Posted December. 03, 2009 07:25,
North Korea`s currency revaluation is intended to control private wealth in the communist country, a senior South Korean official said yesterday.
Pyongyang took the measure to control wealth, something that the North Korean government couldnt manage effectively, the official said.
The move constitutes a return to the situation before the Norths announcement of a plan on economic management on July 1, 2002, and is far from being intended for reform and opening.
On why the North did not formally announce the revaluation, the official said, North Korea had no market or underground economy before previous rounds of revaluation (four times through 1992). But Pyongyang made the move to prevent North Koreans from learning of the revaluation in advance and taking preemptive measures since the underground economy has expanded.
Another Seoul official said, The move also surprised the South Korean government.
Another theory is that the revaluation was a drastic measure to mobilize resources for the North`s national projects ahead of next year, which Pyongyang has designated as the Year for Opening the Door to a Strong Country.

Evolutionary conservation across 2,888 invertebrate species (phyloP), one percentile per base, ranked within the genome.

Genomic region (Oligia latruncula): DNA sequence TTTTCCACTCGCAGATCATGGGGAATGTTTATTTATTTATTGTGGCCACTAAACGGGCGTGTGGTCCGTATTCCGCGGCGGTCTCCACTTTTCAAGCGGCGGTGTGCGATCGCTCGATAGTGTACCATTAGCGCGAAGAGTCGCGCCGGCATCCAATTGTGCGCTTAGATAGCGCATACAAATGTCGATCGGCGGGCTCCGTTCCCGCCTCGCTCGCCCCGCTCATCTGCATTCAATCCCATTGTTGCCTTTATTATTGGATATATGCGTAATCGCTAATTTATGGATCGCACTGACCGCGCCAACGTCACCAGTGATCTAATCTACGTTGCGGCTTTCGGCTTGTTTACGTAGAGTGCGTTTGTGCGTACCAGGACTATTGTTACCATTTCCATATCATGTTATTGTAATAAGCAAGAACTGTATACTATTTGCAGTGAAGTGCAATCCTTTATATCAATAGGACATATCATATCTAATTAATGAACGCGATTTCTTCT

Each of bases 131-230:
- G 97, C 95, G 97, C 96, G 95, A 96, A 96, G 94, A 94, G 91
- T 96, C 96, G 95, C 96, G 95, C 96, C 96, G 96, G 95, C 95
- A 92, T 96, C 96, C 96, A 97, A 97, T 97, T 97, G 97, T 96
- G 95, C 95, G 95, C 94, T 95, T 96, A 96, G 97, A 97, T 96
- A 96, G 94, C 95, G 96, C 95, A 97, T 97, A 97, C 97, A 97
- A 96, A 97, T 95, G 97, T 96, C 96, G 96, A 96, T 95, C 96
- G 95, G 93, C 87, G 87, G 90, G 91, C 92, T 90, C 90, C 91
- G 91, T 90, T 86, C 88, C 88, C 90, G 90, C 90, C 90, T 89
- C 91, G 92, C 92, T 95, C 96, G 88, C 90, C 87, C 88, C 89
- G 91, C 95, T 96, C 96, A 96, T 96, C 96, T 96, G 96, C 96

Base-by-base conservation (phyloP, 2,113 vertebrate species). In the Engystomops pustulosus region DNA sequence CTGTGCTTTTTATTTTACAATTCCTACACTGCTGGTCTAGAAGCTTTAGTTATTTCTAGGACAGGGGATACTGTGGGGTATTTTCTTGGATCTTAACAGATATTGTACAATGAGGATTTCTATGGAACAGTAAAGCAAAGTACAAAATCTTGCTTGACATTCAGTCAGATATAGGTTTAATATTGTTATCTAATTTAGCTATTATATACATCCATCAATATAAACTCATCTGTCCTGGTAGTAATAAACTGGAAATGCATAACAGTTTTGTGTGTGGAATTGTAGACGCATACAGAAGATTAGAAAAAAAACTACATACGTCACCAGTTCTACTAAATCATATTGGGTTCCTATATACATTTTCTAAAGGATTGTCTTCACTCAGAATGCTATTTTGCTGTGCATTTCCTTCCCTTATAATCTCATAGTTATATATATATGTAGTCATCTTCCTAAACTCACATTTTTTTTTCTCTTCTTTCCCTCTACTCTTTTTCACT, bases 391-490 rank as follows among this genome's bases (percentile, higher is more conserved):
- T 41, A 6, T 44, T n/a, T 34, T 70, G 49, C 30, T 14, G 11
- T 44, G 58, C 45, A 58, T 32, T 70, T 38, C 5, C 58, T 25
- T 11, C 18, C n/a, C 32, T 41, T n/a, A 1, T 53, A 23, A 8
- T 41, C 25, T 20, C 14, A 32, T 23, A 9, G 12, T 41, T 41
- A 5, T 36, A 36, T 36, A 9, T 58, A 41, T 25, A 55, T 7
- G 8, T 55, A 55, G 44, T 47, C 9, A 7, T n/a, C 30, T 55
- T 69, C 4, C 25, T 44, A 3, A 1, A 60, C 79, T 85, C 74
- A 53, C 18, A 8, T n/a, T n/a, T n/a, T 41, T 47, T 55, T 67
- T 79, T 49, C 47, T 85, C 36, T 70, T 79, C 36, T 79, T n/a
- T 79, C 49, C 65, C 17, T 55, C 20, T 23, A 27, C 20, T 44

In other words, the North Korean government can exchange old banknotes with new ones and scrap the old bills. It can then raise the value of the new banknotes to secure funds needed for state projects without fear of inflation.
The latest revaluation is apparently part of Pyongyangs bid to raise control over its planned economy that began in October 2007. The latest issue of the quarterly journal Economic Research, which is published by a North Korean maker of science encyclopedias, said, The aspiration for banknotes could expand banknote-based relationships and thus damage socialist economic relations.
The move also apparently seeks to reduce the purchasing power of international traders and lower the inflow of Chinese goods into North Korea, thereby protecting North Korean industries.
In South Korea, the Daily NK, an online news media specializing in North Korea, said, North Korea conducted a national currency revaluation from 8 a.m. Dec. 2, adding, The exchange of banknotes will continue through Dec. 6, and new bills will start circulating from Dec. 7, quoting sources knowledgeable on North Korea.
Pyongyang also allowed the exchange of older banknotes exceeding 100,000 won under a ratio of 1,000 won per one won.
The latest issue of NK In & Out published by the Network for North Korean Democracy and Human Rights in Seoul said, The new 100-won banknote contains a portrait of the late North Korean leader Kim Il Sung.